25 April 2011

All song, all singing

Happy Easter! It's been raining for what seems like forever, but spring is in the air. I'm hoping that these April showers really do bring May flowers. We had a lovely Easter yesterday. Gabriel joined in the egg hunt like he's being doing it all his life, spotting all of the colorful eggs, toddling over to them, cracking them open, and holding up his treasures with a big "ooooh!!!!" for us all to marvel at.

I handed in my beast of a dissertation draft a week ago Friday, and have now had two work-free weekends, which felt glorious. The first time in ages I read the Sunday paper from start to finish, got some baking done, and took afternoon naps. There's still a long haul of editing and chopping and reworking to be done (I'm creating an additional chapter out of a way-too-long chapter, and all of them are already too long), but the defense is that much closer. And now comes the move: sorting and packing and selling and migrating from Bloomington to Belgium!

The Sunday paper printed a lovely selection of spring poems, of which I really adored Li-Young Lee's "The Word from His Song." Sometimes I find his poems a little too zen-ohm-goggly, but I liked the sing-shoutingness of this, and "It's all song, all singing, the body's seat / and number, the mind's pleats, time's hem."

The Word from His Song
by Li-Young Lee

The sparrow on my rooftop shouts,
"All roads be blessed." His voice a ring
for the finger of the beloved.

And he wouldn't work harder at his song
if all the world prized it,
nor temper what sounds like ardor
if a public thought him wrong.

He says singing redeems the body's loneliness.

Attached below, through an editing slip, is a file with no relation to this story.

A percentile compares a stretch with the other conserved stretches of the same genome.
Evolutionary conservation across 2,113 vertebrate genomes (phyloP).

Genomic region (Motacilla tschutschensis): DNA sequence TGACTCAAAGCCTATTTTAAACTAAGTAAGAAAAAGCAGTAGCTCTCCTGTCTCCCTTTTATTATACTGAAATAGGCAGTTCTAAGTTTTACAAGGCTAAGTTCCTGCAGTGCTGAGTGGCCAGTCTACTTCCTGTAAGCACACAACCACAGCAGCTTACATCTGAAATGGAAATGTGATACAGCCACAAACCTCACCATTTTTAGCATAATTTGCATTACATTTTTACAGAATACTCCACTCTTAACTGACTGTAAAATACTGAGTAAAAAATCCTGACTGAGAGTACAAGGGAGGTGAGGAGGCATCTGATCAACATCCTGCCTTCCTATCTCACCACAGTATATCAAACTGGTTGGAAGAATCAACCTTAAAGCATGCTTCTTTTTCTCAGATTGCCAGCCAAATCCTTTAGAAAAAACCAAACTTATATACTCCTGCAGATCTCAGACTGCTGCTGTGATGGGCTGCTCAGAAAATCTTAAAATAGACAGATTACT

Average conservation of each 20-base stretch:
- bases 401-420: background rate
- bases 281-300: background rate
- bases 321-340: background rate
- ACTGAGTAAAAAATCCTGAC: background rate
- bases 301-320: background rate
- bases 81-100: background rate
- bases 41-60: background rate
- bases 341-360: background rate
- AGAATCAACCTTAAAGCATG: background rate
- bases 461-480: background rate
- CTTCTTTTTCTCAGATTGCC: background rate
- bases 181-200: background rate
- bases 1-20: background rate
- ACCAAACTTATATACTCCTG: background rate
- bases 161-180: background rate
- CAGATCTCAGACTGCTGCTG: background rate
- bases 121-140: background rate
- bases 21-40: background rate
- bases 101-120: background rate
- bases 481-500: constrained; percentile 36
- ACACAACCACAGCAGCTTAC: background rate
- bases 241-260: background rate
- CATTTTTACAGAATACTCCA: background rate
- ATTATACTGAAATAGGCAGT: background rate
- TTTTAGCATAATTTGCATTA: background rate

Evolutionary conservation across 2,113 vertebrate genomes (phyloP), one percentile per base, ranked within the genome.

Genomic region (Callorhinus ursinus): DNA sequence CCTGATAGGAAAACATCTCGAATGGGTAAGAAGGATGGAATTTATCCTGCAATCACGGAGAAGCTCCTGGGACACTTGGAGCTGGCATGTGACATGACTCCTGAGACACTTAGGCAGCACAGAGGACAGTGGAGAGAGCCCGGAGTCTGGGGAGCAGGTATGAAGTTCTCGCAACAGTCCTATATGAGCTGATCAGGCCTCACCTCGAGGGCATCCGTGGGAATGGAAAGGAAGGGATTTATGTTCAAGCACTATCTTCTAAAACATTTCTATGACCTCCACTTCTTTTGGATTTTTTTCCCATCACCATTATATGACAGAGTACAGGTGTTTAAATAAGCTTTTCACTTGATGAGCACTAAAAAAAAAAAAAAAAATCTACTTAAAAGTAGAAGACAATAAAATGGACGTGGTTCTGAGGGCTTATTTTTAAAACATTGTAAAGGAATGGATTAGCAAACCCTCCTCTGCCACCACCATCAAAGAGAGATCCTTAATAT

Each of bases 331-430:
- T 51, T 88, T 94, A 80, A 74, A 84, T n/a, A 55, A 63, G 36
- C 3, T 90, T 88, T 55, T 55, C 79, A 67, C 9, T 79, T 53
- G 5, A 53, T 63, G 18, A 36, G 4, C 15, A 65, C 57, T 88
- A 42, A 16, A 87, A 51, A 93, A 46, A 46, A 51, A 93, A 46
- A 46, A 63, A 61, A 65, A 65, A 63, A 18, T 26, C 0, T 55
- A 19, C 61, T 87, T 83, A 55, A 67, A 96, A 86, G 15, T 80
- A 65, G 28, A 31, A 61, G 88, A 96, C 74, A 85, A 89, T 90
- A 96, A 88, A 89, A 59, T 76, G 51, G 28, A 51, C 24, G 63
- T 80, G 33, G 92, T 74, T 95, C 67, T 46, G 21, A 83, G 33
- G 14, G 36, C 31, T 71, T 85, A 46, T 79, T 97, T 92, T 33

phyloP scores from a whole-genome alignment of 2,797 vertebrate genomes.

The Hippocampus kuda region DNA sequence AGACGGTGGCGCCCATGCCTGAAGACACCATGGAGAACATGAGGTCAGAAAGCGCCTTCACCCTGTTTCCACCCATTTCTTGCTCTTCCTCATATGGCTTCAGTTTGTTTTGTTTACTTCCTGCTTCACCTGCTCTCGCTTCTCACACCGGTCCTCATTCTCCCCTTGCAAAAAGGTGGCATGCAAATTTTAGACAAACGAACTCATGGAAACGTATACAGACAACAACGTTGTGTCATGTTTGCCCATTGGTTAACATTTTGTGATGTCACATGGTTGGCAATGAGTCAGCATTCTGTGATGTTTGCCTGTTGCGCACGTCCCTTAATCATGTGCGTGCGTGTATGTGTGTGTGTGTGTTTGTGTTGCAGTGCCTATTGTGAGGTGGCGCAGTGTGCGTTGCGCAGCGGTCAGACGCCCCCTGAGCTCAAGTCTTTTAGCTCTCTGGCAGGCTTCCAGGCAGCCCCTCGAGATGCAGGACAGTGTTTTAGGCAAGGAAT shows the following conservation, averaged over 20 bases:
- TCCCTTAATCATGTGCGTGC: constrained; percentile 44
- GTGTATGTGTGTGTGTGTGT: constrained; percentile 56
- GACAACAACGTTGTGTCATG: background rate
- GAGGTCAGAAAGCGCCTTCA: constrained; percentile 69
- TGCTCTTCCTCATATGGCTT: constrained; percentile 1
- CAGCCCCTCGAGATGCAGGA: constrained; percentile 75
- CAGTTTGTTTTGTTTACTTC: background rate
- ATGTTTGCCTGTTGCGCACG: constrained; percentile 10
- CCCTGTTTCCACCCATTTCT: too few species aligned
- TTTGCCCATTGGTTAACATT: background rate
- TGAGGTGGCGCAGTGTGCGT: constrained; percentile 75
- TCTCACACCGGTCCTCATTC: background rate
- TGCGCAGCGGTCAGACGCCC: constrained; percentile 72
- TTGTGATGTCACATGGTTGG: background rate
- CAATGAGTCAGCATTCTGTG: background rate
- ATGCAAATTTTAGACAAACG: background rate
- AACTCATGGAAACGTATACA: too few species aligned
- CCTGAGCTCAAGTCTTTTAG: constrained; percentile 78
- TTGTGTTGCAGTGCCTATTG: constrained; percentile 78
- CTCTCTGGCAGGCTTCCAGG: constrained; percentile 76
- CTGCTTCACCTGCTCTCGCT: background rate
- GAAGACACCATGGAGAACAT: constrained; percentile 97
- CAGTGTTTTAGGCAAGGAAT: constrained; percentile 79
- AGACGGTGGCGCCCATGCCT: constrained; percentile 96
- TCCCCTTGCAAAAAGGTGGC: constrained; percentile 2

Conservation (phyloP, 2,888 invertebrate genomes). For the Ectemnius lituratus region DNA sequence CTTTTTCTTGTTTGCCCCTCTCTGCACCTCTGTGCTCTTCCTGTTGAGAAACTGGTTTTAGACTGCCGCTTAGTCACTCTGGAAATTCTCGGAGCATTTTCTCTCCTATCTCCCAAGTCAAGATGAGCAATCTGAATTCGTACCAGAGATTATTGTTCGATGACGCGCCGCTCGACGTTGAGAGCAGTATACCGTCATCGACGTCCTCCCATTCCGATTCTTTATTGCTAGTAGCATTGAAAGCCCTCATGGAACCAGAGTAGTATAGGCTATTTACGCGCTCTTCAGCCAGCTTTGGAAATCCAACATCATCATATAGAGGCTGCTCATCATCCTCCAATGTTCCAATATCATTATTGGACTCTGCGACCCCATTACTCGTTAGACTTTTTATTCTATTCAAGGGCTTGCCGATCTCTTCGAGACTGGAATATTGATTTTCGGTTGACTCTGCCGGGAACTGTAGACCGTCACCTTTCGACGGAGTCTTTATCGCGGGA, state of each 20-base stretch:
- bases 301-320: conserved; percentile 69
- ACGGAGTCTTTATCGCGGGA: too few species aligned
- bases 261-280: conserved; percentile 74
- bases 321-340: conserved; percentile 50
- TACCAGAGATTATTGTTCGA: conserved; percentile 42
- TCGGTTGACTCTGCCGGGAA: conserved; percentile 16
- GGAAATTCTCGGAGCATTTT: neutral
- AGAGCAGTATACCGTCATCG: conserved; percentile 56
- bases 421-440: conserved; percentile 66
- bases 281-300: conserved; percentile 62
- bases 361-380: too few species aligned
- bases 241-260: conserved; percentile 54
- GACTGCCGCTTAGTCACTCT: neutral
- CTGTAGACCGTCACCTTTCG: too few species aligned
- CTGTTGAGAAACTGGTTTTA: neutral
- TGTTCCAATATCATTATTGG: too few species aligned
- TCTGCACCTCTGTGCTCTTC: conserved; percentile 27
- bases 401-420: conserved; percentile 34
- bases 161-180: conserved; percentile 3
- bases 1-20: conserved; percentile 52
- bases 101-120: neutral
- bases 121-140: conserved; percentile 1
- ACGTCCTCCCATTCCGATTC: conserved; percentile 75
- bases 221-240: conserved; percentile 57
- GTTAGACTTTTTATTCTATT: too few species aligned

All praise is homage to an older praising,
a drastic sum and ruling mean,
earth's urging the grapes to a clearer fate,
sun's pressing them to a more potent praise.

Flying fixes the heart to the sky's wheel, he says.
Salt cures the script.
Light is a fractal script.
Imagination is branched, flowering,
and each fans the buds himself.

He says every atom burns.
Hunger rends the kingdom by mending,
marrying voices and wings.

Singing builds a throne
for hearing, sets up a swing
between our one night and our day.

It's all song, all singing, the body's seat
and number, the mind's pleats, time's hem.

The voice is a sighted brink.
Its mission is to sort the world.
The tongue is a mortal flower.
The dew at last. The guests arrive.
The child learns his name,
a virgin bell. And even that
iron note is God awake in two worlds.

God seeks a destiny in all things fired
in the kiln of the sun or the mind.

That's the word from his song.

1 comment:

Astrid said...

I was just thinking of poetry today and that I would love to read some but having no clue where to start... Could you suggest a book/website for a poetry novice??

I love it when I stumble upon a good poem but I have never actively looked for any... Shame on me!